Australia has revised its earlier draft request for tenders (RFT) for a replacement light tactical-transport aircraft so that the Indonesian IPTN CN235-330 Phoenix can be included (Flight International, 4-10 February).

The move follows approaches by Indonesian science and technology minister Bacharuddin Habibie to Australian defence minister Ian McLachlan. Habibie, also chairman and president of state-run IPTN, points out that the original draft RFT would have disqualified the Indonesian-built version of the turboprop from the Royal Australian Air Force's (RAAF) Air1590 project.

The draft document shown to IPTN had called for a shortened runway performance and increased maximum take-off weight for improved payload lift. The specifications would effectively have narrowed the choice of aircraft in the competiton to the Alenia/Lockheed Martin C-27J Spartan and CASA's planned enlarged C295M variant of the Spanish/Indonesian co-developed CN235.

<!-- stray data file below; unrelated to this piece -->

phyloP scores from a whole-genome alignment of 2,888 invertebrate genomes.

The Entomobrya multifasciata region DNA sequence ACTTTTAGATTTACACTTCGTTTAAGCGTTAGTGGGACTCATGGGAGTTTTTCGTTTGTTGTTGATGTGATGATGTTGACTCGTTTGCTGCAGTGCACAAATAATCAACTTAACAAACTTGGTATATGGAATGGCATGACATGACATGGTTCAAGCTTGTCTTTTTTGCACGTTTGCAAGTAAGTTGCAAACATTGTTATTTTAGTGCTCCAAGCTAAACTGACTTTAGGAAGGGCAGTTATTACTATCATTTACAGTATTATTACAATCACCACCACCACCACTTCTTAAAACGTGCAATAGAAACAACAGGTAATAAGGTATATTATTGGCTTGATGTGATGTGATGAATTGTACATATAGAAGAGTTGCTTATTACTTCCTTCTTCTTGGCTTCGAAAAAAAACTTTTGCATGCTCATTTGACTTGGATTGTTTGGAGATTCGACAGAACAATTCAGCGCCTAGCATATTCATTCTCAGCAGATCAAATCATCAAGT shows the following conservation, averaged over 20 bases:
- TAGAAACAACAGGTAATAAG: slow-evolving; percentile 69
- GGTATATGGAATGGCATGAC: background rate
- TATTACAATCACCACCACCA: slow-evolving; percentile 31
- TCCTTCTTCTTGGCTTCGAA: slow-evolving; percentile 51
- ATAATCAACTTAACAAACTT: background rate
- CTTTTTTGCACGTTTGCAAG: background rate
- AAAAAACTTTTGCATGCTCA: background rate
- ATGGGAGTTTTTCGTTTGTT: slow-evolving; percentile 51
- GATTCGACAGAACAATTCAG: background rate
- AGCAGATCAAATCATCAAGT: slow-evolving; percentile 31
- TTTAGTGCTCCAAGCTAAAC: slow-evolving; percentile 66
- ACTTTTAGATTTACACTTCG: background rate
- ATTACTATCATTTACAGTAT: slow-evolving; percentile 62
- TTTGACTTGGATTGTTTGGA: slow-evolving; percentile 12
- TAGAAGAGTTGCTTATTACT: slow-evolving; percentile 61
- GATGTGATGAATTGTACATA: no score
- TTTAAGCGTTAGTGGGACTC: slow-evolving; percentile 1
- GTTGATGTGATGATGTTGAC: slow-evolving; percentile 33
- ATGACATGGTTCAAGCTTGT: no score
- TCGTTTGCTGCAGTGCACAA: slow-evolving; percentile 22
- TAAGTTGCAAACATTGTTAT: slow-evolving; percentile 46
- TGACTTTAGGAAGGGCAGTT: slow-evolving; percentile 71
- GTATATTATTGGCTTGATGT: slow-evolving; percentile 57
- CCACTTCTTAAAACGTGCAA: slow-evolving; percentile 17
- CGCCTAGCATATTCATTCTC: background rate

It is understood that the draft RFT has been revised and will be incorporated into a final tender document - expected to be issued by March - which will give the three competing teams three months to submit their bids. The requirement is for 12-18 aircraft to replace the RAAF's de Havilland DHC-4 Caribou transports.

IPTN, in the meantime, has been forced to delay delivery of six CN235-220 transports to the Royal Malaysian Air Force (RMAF), to recertificate the aircraft's de-icing system.

The aircraft were originally ordered in late 1993 as part of a counter-trade deal, and at least five have already been completed and are sitting on the ramp at IPTN's Bandung plant.

The latest -220 version features reshaped wing leading-edges for improved aerodynamics. The Indonesian Directorate General of Air Communications has ruled, therefore, that the pneumatic-boot anti-icing system must be re-qualified for the aircraft to be certificated to the local CSR25 equivalent of the European Joint Airworthiness Requirement Part 25.

Source: Flight International